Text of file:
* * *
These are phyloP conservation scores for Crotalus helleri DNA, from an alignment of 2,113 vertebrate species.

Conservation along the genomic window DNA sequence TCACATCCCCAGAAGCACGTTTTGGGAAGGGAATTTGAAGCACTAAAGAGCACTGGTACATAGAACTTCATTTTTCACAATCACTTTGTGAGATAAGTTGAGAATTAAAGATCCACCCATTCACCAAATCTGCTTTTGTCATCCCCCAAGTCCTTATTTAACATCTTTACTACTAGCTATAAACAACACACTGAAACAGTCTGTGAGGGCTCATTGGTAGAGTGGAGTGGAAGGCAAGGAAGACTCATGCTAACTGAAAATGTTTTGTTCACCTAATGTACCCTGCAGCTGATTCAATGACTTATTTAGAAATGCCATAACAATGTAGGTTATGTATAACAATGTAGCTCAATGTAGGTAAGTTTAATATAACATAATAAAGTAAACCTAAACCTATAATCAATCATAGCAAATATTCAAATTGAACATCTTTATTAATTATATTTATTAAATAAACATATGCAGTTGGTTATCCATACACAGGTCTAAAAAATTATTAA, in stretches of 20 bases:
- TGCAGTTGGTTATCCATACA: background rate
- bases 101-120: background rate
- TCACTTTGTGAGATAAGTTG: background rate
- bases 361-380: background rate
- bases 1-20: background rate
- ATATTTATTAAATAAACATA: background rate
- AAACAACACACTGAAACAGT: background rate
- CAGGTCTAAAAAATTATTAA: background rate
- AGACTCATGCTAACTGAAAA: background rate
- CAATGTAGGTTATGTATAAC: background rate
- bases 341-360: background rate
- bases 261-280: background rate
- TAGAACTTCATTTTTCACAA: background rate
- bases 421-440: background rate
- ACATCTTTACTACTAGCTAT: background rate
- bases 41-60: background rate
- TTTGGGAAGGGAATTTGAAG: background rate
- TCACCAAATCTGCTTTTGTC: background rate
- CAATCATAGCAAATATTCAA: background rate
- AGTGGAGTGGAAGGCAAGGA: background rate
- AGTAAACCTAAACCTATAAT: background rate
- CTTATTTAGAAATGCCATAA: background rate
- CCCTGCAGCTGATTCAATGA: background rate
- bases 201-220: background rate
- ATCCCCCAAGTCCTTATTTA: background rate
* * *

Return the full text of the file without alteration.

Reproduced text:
These are phyloP conservation scores for Crotalus helleri DNA, from an alignment of 2,113 vertebrate species.

Conservation along the genomic window DNA sequence TCACATCCCCAGAAGCACGTTTTGGGAAGGGAATTTGAAGCACTAAAGAGCACTGGTACATAGAACTTCATTTTTCACAATCACTTTGTGAGATAAGTTGAGAATTAAAGATCCACCCATTCACCAAATCTGCTTTTGTCATCCCCCAAGTCCTTATTTAACATCTTTACTACTAGCTATAAACAACACACTGAAACAGTCTGTGAGGGCTCATTGGTAGAGTGGAGTGGAAGGCAAGGAAGACTCATGCTAACTGAAAATGTTTTGTTCACCTAATGTACCCTGCAGCTGATTCAATGACTTATTTAGAAATGCCATAACAATGTAGGTTATGTATAACAATGTAGCTCAATGTAGGTAAGTTTAATATAACATAATAAAGTAAACCTAAACCTATAATCAATCATAGCAAATATTCAAATTGAACATCTTTATTAATTATATTTATTAAATAAACATATGCAGTTGGTTATCCATACACAGGTCTAAAAAATTATTAA, in stretches of 20 bases:
- TGCAGTTGGTTATCCATACA: background rate
- bases 101-120: background rate
- TCACTTTGTGAGATAAGTTG: background rate
- bases 361-380: background rate
- bases 1-20: background rate
- ATATTTATTAAATAAACATA: background rate
- AAACAACACACTGAAACAGT: background rate
- CAGGTCTAAAAAATTATTAA: background rate
- AGACTCATGCTAACTGAAAA: background rate
- CAATGTAGGTTATGTATAAC: background rate
- bases 341-360: background rate
- bases 261-280: background rate
- TAGAACTTCATTTTTCACAA: background rate
- bases 421-440: background rate
- ACATCTTTACTACTAGCTAT: background rate
- bases 41-60: background rate
- TTTGGGAAGGGAATTTGAAG: background rate
- TCACCAAATCTGCTTTTGTC: background rate
- CAATCATAGCAAATATTCAA: background rate
- AGTGGAGTGGAAGGCAAGGA: background rate
- AGTAAACCTAAACCTATAAT: background rate
- CTTATTTAGAAATGCCATAA: background rate
- CCCTGCAGCTGATTCAATGA: background rate
- bases 201-220: background rate
- ATCCCCCAAGTCCTTATTTA: background rate